Tuesday, November 29, 2011

Advent and the Calla Lily's Call

Post 17
Bare Tree, Bright Tree
Hello and welcome to Advent, the last part of the darkening year, the first part of the yet-to-be-born year.  Traditionally it's a time for quiet and meditation --after the garden's bounty, after the harvest and feast, before the light.

"God beyond answers
Lord beyond words
Spirit beyond imagining
Move us today. Amen"

This prayer, from the Church of Scotland's website, greatly moved me when I read it.  Unbidden, there arose in my mind's eye a globe, alight and vibrant with uncountable,  invisible connections.  And accompanying it, a bit like an inaudible trumpet's call, was the urge to write this...

"What if you could thank everyone who has ever prayed for you or blessed you or wished you well?

Who would you meet?

The stranger who once saw your stricken face through a car window?

The cashier you were impatient with?

The patron you were able to cheer?

Your spouse, in mid-argument? Your spouse, in mid-pleasure?

A teacher you can hardly remember?
Someone who read something you wrote, or heard secondhand something you said?
The atheist who wished you well?
The person whose dog played with your dog in the dog park?
The child or sibling or relative who never understood you, or whom you never understood? The child or sibling or relative you think doesn’t understand, but understands you too well?

The friend who sympathizes?  The friend who has outgrown you?  The friend you have outgrown?
The enemy who wishes you were not so easy to despise?  The enemy who wishes you were not so hard to despise?  The enemy who is no enemy at all?

The parent who wishes life could teach you more gently?  The parent who wishes life could teach you at all? The parent who wishes love had more power in this world? The child who wishes they could save their parents?

What if everyone you had prayed for, or blessed, or wished well, could thank you?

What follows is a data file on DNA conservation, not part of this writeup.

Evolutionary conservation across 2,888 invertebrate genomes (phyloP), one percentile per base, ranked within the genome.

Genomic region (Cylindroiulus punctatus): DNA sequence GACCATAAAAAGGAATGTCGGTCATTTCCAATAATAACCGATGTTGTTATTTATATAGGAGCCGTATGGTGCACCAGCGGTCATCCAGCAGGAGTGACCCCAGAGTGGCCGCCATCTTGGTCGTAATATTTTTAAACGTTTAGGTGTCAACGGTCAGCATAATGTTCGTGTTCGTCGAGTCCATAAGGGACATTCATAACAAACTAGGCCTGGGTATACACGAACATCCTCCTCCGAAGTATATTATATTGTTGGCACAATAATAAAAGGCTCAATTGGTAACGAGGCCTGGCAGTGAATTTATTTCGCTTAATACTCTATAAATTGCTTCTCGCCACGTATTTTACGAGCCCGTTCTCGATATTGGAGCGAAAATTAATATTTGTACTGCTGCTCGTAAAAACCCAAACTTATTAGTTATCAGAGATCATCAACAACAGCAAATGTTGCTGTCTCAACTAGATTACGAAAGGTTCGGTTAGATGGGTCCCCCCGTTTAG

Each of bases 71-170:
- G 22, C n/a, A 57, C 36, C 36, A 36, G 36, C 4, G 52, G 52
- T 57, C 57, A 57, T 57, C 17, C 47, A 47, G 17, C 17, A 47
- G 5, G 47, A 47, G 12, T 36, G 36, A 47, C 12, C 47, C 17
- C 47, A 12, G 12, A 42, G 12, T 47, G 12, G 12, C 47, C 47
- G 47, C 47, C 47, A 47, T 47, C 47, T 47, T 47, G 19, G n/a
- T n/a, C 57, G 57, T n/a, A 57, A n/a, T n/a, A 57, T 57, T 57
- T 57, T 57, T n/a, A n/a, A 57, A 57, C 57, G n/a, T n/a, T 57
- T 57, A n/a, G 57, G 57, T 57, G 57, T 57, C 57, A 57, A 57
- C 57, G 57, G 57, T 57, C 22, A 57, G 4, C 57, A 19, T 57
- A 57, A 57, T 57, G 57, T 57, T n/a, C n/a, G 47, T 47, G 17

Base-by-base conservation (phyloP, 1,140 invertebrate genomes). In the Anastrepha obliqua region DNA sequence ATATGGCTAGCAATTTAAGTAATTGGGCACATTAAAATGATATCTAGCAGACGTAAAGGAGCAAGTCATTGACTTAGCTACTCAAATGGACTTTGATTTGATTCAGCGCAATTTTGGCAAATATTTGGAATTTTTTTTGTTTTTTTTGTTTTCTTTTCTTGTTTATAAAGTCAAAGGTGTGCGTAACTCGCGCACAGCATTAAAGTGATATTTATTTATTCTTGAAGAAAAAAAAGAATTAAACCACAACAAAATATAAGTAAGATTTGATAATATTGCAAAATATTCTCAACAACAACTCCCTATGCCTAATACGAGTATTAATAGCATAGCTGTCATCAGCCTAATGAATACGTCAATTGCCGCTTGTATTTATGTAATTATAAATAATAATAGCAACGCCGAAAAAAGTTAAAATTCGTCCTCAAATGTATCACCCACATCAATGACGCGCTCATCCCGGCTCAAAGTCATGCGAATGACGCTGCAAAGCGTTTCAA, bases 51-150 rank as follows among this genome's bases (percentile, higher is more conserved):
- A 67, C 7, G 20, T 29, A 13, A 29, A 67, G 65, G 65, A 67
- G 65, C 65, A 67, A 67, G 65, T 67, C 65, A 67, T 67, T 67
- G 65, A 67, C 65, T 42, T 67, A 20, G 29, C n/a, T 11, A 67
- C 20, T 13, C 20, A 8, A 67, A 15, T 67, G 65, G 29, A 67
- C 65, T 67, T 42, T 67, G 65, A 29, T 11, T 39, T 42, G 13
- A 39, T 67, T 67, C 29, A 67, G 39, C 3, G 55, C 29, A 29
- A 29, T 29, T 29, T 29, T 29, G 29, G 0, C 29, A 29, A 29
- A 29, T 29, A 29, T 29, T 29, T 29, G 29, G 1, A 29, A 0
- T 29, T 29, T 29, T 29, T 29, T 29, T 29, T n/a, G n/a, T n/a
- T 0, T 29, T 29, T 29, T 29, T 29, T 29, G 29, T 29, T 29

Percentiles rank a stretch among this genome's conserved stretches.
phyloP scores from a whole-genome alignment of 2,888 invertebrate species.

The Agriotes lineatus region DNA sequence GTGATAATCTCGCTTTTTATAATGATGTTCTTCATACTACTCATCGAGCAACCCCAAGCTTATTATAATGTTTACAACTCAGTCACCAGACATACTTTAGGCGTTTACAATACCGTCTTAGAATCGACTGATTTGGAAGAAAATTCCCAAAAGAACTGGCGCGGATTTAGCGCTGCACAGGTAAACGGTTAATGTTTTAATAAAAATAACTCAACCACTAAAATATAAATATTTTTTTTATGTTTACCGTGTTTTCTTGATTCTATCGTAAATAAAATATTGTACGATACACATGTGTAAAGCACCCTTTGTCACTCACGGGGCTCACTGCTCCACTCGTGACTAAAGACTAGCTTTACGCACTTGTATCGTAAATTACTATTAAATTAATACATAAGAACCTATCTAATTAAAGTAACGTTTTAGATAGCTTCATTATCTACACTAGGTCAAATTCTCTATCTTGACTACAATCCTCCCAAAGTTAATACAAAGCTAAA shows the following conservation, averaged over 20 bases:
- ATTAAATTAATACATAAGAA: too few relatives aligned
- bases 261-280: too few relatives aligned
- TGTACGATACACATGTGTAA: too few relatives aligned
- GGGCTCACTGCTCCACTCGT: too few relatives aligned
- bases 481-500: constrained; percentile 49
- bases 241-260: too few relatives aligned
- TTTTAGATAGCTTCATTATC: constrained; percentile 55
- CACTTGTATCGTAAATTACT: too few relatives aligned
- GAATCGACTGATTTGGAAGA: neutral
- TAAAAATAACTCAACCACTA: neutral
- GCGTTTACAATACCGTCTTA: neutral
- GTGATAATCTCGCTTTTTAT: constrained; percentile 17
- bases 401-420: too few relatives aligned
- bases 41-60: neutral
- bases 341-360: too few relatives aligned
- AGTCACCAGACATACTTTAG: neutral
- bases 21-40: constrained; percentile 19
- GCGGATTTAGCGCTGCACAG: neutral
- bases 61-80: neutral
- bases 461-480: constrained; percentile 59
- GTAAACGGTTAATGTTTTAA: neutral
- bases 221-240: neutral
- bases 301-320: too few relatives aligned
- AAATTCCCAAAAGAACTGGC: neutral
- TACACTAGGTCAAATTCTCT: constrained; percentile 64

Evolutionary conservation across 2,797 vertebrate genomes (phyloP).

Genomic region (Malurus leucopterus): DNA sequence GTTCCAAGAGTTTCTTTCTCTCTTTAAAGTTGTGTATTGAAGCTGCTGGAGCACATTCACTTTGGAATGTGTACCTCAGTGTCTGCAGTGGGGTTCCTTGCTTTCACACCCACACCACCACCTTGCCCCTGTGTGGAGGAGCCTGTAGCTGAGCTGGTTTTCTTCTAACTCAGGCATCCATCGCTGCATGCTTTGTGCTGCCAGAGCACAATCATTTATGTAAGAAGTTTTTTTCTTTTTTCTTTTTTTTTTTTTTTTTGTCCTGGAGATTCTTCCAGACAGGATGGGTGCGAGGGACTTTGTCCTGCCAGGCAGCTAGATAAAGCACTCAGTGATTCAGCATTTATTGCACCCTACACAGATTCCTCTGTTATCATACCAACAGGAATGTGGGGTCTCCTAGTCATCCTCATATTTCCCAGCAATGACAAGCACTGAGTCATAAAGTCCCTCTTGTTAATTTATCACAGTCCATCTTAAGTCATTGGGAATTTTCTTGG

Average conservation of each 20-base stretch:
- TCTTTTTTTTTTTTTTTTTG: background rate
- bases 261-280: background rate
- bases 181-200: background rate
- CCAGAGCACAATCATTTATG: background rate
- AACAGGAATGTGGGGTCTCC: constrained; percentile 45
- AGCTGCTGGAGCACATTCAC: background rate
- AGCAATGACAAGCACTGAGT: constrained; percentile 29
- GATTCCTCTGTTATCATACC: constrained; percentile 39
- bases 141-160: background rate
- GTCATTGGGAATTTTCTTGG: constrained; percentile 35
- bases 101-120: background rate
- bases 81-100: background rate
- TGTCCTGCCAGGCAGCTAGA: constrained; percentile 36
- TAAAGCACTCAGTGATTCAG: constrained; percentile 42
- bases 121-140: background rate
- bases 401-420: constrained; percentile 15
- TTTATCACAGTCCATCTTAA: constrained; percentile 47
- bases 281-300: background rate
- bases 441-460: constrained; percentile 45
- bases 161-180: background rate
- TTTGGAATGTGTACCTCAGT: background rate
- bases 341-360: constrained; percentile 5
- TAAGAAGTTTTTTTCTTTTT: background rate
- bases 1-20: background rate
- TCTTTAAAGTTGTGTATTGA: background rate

What if we found out we had all prayed for each other or wished each other well? Wished each other better?

What if we all forgave each other?

What if we were all grateful?

Would, even could I?  Would, even could you, any of us?

Or is that what something like heaven is for? I do not know, but I wonder."

If you think it's a bit treacly, well yeah, it might be. But why are we so overly afraid of treacly in our culture?  Cool is like a gangster boss inside our souls demanding cash for not much of value.  I chose not to give in to that.  So while I'm not much for mortifying my flesh; I am for mortifying my cool.


How-to Calla:  The white and maroon trumpeting flowers you see above are scientifically no longer either Calla or Lily, but thankfully, such a melodious name for such a fetching plant remains. Their flowers remind me of the elongated instruments played by etoilated angels that brighten Medieval manuscripts.

Zantedeschia aethiopica, originates, as you can guess, in Africa. As such, our climate is a bit too cold and wet for them to overwinter. You can dig out their rhizones in the fall and overwinter them as you would a Dahlia. This means dig up the gnarly rootstock after cold has damaged the leaves, dry the rootstock out, then pack up in moistened perlite. In spring plant back up with plenty of water. Callas like some shade and water, while good drainage and rich soil is a plus. But all, in all, they are easy. 

They can be expensive though, which is why I only grew them one year.  (Should have overwintered them.  Should have overwintered them.)  I found the two varieties pictured above at Produce Junction, for a price too low to resist. (Produce Junction is a thrifty grab-bag of whatever they can pick up, fruits, veggies, plants, garden supplies--you never know week to week.) There is something fun about not knowing what pleasantly surprising plant you might find. And these Callas took my breath away.


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